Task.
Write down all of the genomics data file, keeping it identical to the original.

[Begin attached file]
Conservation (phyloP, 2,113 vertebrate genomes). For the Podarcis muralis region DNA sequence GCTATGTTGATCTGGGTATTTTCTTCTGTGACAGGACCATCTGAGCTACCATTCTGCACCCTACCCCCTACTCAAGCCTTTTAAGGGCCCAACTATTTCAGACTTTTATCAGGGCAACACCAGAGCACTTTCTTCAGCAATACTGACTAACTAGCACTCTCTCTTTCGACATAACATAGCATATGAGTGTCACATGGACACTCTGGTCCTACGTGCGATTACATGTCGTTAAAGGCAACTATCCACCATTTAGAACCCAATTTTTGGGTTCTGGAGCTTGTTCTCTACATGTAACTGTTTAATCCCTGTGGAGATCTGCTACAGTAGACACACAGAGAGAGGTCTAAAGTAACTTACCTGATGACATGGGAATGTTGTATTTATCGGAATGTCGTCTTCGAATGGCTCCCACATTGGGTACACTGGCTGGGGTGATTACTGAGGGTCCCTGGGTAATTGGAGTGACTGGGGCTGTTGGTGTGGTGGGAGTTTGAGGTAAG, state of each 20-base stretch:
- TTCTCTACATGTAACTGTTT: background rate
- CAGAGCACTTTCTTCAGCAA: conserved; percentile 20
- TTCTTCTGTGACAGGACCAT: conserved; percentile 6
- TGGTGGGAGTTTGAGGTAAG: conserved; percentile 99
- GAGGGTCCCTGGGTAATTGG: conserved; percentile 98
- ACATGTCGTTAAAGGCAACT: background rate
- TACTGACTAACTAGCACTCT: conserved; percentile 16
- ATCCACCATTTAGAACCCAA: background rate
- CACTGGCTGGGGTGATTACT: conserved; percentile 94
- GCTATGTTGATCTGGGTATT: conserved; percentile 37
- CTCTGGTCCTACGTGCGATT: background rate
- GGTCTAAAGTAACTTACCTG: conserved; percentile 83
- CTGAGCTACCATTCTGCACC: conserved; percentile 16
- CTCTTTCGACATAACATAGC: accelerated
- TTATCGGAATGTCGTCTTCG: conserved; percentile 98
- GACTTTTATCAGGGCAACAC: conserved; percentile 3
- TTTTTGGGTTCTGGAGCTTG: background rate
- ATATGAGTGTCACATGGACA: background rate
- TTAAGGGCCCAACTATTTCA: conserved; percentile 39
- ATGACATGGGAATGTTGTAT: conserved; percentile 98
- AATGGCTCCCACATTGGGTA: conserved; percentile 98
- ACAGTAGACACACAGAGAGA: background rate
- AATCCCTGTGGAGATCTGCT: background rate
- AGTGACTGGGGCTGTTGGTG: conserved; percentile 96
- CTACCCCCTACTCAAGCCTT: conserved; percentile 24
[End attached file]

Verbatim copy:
Conservation (phyloP, 2,113 vertebrate genomes). For the Podarcis muralis region DNA sequence GCTATGTTGATCTGGGTATTTTCTTCTGTGACAGGACCATCTGAGCTACCATTCTGCACCCTACCCCCTACTCAAGCCTTTTAAGGGCCCAACTATTTCAGACTTTTATCAGGGCAACACCAGAGCACTTTCTTCAGCAATACTGACTAACTAGCACTCTCTCTTTCGACATAACATAGCATATGAGTGTCACATGGACACTCTGGTCCTACGTGCGATTACATGTCGTTAAAGGCAACTATCCACCATTTAGAACCCAATTTTTGGGTTCTGGAGCTTGTTCTCTACATGTAACTGTTTAATCCCTGTGGAGATCTGCTACAGTAGACACACAGAGAGAGGTCTAAAGTAACTTACCTGATGACATGGGAATGTTGTATTTATCGGAATGTCGTCTTCGAATGGCTCCCACATTGGGTACACTGGCTGGGGTGATTACTGAGGGTCCCTGGGTAATTGGAGTGACTGGGGCTGTTGGTGTGGTGGGAGTTTGAGGTAAG, state of each 20-base stretch:
- TTCTCTACATGTAACTGTTT: background rate
- CAGAGCACTTTCTTCAGCAA: conserved; percentile 20
- TTCTTCTGTGACAGGACCAT: conserved; percentile 6
- TGGTGGGAGTTTGAGGTAAG: conserved; percentile 99
- GAGGGTCCCTGGGTAATTGG: conserved; percentile 98
- ACATGTCGTTAAAGGCAACT: background rate
- TACTGACTAACTAGCACTCT: conserved; percentile 16
- ATCCACCATTTAGAACCCAA: background rate
- CACTGGCTGGGGTGATTACT: conserved; percentile 94
- GCTATGTTGATCTGGGTATT: conserved; percentile 37
- CTCTGGTCCTACGTGCGATT: background rate
- GGTCTAAAGTAACTTACCTG: conserved; percentile 83
- CTGAGCTACCATTCTGCACC: conserved; percentile 16
- CTCTTTCGACATAACATAGC: accelerated
- TTATCGGAATGTCGTCTTCG: conserved; percentile 98
- GACTTTTATCAGGGCAACAC: conserved; percentile 3
- TTTTTGGGTTCTGGAGCTTG: background rate
- ATATGAGTGTCACATGGACA: background rate
- TTAAGGGCCCAACTATTTCA: conserved; percentile 39
- ATGACATGGGAATGTTGTAT: conserved; percentile 98
- AATGGCTCCCACATTGGGTA: conserved; percentile 98
- ACAGTAGACACACAGAGAGA: background rate
- AATCCCTGTGGAGATCTGCT: background rate
- AGTGACTGGGGCTGTTGGTG: conserved; percentile 96
- CTACCCCCTACTCAAGCCTT: conserved; percentile 24